A Mischievous St. Nick from the Smithsonian American Art Museum
The 19th-century artist Robert Walter Weir took inspiration from Washington Irving to create a prototype of Santa Claus
It’s a safe bet that the benign, bearded, well-fed fellow who inhabits the imaginations of millions of American children at Christmas bears little resemblance to the mischievous St. Nick depicted in a painting by the 19th-century artist Robert Walter Weir.
Weir’s circa 1838 creation, today residing in the collections of the Smithsonian American Art Museum (SAAM), harks back to a vanished world of New York City aristocrats. The painter was a member of a well-heeled gentlemen’s society, the Knickerbockers, many of whose members traced ancestry directly to Manhattan’s original 17th-century Dutch settlers. St. Nicholas, as it turns out, was a central figure in the popular culture of the Netherlands, beloved as the bearer of gifts in the Christmas season. For the early Dutch colonists in the New World, the saint’s feast day—December 6—was eagerly anticipated. Northern Europeans traditionally put out boots on the eve of the sixth for gifts delivered by the saint. And the children of New Amsterdam did the same.
Weir’s portrayal of St. Nicholas was inspired in part by the descriptions of a fellow Knickerbocker, Washington Irving, the celebrated author of “Rip Van Winkle” and “The Legend of Sleepy Hollow.” Irving’s A History of New York from the Beginning of the World to the End of the Dutch Dynasty, published on St. Nicholas Day, December 6, 1809, was replete with charming digressions. Among them was a set piece on the saint, portraying him as an elfin, antic figure, his appearance drawn from the ranks of the Dutch bourgeoisie. Smoking a clay pipe and “laying his finger beside his nose,” Irving wrote, St. Nicholas soars over trees in a flying wagon “wherein he brings his yearly presents to children.” Irving also advanced the notion that the saint descended into chimneys to bestow his treats.
A few years later, in 1823, another Knickerbocker, Clement C. Moore, offered his own riff on Irving’s version of St. Nicholas. Moore’s instantly popular poem “A Visit from Saint Nicholas” introduced the slightly cloying, but instantly and sensationally popular, symbol of the season—a “chubby and plump...right jolly old elf.” (There are those who contend that an author named Henry Livingston Jr. penned the poem, but that’s another story altogether.)
Art historian Lauretta Dimmick, an independent scholar who specializes in 19th-century America, says Weir’s painting of St. Nick may refer back to Irving. It renders the figure “as a fat little man in the burgher attire reminiscent of Irving’s description, rather than as the tall thin bishop” of legend and lore.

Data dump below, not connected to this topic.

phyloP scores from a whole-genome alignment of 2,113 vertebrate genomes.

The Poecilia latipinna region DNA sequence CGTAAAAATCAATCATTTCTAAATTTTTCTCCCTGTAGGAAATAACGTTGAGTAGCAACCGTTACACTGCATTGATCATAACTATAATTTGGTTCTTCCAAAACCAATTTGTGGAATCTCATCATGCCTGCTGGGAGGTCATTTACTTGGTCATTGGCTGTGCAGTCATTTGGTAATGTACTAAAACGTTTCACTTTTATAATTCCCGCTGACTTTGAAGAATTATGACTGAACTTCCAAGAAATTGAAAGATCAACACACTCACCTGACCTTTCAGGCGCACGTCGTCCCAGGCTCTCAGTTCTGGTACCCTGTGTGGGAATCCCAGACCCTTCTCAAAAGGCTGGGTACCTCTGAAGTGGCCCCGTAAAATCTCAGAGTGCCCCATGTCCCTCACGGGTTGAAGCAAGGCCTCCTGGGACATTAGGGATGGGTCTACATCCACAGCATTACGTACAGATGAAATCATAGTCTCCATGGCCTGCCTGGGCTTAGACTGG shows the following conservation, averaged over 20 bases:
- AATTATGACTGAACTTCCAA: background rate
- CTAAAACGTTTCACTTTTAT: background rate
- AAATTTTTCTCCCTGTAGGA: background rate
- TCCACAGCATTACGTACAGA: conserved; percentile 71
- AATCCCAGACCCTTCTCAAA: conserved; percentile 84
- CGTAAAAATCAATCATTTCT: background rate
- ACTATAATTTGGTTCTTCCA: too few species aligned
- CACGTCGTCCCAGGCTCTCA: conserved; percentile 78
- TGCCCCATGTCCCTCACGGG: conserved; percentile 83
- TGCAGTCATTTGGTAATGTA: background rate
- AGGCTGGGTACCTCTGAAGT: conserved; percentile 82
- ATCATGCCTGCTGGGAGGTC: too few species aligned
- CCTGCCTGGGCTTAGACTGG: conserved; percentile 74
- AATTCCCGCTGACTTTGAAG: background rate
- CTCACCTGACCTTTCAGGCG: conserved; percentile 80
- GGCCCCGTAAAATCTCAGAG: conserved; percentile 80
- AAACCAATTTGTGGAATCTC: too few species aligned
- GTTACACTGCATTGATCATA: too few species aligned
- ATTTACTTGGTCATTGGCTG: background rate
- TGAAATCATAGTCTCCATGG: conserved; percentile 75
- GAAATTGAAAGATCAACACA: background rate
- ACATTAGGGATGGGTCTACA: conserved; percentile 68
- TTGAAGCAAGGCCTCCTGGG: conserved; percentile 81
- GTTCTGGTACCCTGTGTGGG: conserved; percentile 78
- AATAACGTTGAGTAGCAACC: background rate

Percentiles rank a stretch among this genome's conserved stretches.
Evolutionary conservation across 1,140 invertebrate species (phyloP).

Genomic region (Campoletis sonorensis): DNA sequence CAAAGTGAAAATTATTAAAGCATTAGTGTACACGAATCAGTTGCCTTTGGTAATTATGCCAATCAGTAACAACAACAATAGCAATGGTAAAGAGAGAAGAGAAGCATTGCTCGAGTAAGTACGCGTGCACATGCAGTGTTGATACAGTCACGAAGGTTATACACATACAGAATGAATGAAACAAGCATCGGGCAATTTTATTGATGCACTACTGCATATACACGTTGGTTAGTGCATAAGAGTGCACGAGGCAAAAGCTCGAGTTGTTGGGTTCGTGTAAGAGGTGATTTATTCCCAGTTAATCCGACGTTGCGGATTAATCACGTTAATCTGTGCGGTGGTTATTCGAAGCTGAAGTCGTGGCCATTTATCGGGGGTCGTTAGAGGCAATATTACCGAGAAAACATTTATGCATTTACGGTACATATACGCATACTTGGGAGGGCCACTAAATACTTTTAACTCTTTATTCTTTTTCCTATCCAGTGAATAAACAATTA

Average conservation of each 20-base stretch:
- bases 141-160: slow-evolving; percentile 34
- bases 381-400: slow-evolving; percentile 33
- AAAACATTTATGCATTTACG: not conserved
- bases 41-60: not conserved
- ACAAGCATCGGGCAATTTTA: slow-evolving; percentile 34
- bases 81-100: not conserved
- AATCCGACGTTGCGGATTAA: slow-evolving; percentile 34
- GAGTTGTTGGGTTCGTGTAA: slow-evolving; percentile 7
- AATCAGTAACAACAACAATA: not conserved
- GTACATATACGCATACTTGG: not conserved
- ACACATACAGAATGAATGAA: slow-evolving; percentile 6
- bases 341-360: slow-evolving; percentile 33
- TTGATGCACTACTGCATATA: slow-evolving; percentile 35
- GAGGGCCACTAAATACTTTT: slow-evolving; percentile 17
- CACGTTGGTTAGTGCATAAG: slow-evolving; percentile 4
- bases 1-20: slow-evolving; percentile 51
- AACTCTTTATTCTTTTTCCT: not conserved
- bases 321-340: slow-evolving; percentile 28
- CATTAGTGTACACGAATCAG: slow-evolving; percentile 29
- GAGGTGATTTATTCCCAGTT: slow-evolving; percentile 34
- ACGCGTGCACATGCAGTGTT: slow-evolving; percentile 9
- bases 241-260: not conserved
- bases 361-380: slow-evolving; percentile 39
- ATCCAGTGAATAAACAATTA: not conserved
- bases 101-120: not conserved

Weir’s Nicholas, with an impish gleam in his eye, resembles a classic trickster as much as a jolly gift-giver. He may be poised to fill stockings with toys and goodies—but he also looks as if he could be making off with the family silver. Perhaps the painter also intended to counter Moore’s syrupy account of St. Nick.
According to Dimmick, many of the objects in the painting, and the pictorial style itself, reflect the Dutch period of New York City’s history, an era that had largely disappeared by 1838. Two clay pipes recall both Irving’s earlier description of St. Nicholas as well as the Dutch penchant for smoking, a convention often seen in old-master paintings. A half-peeled orange lies on the floor—a festive delicacy at the time as well as an allusion to Holland’s royal House of Orange. Dimmick says, “The iconography is...erudite, complex and ambitious, expressing the cultural values and aspirations of the Knickerbocker circle.”
Eleanor Harvey, chief curator at SAAM, recalls first examining Weir’s painting in 2006. “What an unpleasant picture,” she thought. Since then, she says, “I’ve come to like it quite a bit, but I think it has next to nothing to do with Christmas. Instead, it seems to be about loss and change.” In that view, the painting is a last hurrah of sorts for a deposed patron saint of a city that was transforming rapidly. “It’s as if we see St. Nick about to go up the chimney,” Harvey told me, “but maybe he won’t be coming back next year.”
True enough. By the late 1800s, Americans were in thrall to a sentimentalized Santa Claus that was in large part the creation of the illustrator-cartoonist Thomas Nast. His figure took on a life of its own, propelled by promotions for Coca-Cola and Macy’s and other advertisements, plus countless books and films. Gone was Weir’s impudent gnome-like Nick, who gives us a quick glance that now seems to say, “I’m outta here.”